A short walk made long

After wearing out Sparky the dog yesterday by walking him about 8 miles I thought I would give him a bit of a break this afternoon. My random dice picked the map square with Wasing Farm as the start point. I knew that there was likely to be a wedding there as Wasing park hosts several every week. So I decided to start the walk from the other end of the path and walk to the south end of the farm and back again. About 3/4 mile at the most.

I parked at point A on the map below and we set off via F to B. Unfortunately I missed the turn at F on the return and went via D to C. While I was walking from D to C I believed I was on the path D to E. I discovered my error when we hit the busy road at C.

Retracing our steps we made it back to D and set off for F, only to realise at point E that I had gone wrong again! So we retreated once more and took the track directly to F. Our 3/4 mile walk was in the end nearly 3 miles. Poor Sparky, although he had fun running about in the woods. He probably covered well over 3 miles.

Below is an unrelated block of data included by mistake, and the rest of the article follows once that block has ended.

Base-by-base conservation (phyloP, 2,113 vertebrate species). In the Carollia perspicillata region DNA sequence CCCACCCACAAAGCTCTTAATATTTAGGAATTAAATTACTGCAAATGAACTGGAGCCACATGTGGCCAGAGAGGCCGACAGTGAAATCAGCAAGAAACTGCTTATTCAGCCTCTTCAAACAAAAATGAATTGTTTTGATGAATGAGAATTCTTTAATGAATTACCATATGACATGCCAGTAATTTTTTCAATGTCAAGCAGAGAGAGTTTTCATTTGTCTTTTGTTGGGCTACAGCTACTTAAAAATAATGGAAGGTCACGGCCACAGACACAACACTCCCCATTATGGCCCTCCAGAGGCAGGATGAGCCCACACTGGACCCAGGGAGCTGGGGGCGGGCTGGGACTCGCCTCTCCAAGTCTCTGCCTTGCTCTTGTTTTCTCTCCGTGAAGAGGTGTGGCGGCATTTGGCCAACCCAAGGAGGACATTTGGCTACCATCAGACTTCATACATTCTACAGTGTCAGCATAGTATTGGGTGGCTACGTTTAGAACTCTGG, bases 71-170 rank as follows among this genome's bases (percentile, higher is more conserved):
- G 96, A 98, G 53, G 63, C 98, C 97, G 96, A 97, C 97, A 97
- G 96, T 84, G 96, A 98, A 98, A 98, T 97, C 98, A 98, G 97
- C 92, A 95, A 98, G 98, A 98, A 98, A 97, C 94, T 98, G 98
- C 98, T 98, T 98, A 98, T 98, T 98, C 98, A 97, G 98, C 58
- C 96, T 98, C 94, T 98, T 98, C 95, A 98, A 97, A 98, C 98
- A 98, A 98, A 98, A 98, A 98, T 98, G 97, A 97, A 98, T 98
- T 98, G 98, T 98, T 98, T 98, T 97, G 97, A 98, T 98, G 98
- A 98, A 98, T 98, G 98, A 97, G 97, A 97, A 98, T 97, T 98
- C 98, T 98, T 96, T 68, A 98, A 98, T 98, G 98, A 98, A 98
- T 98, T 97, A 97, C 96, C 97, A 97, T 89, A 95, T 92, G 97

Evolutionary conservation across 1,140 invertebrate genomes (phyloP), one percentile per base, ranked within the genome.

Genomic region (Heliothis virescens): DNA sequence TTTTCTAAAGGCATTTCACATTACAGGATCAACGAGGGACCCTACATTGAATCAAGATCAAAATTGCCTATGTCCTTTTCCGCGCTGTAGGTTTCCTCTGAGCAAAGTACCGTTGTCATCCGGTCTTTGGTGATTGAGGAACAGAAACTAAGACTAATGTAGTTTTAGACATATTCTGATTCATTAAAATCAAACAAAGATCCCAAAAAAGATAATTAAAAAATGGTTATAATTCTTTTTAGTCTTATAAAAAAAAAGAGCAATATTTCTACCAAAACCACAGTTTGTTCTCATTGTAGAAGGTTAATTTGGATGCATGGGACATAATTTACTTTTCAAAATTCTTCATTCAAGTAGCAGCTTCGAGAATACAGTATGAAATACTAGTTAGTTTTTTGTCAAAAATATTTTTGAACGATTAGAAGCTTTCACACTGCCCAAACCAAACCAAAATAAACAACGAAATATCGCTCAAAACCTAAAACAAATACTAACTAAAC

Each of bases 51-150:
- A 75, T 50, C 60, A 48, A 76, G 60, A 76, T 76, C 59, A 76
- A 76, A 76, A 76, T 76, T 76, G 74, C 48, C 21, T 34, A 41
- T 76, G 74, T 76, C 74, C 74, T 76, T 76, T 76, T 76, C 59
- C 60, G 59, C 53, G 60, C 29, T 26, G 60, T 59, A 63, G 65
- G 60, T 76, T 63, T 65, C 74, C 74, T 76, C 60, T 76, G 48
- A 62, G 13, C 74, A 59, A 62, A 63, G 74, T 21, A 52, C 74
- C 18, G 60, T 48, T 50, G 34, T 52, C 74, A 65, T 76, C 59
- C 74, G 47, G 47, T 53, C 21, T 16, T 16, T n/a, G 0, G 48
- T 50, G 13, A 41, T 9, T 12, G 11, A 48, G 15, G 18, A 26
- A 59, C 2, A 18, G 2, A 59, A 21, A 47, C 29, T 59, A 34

The path looked promising when we started.

Soon it began to get a bit muddy, but not too bad. To the right I saw a few early bluebells. I expect this whole area to be a carpet of blue in a few weeks.

Early bluebells and old ferns.

Next we were shouted at by a ewe guarding her two very young lambs.

If you look very carefully there are two baby lambs in this picture.

At the end of the track the remains of Wasing Place (http://www.berkshirehistory.com/castles/wasing_place.html) and the Estate parish church, now almost exclusively used for weddings.

Looking to the left we saw my wife’s office (the smaller building nestling between the barn and the large house).

Retracing our steps we saw the remaining trees of the former Christmas tree farm. Only a few trees are cut nowadays.

After I had made the first wrong turn we found some pleasant pine woodland for Sparky to play in.

But after much toing and froing I was relieved to find this waiting for us, just as it started to rain.

Next time I will take a compass and refer to the map more frequently, and not wear boots that I have not yet had a chance to “wear in”!

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General Whiskers

Wargaming butterfly (mainly solo), unpainted model figure amasser, and Historical Re-enactor of the black powder era.

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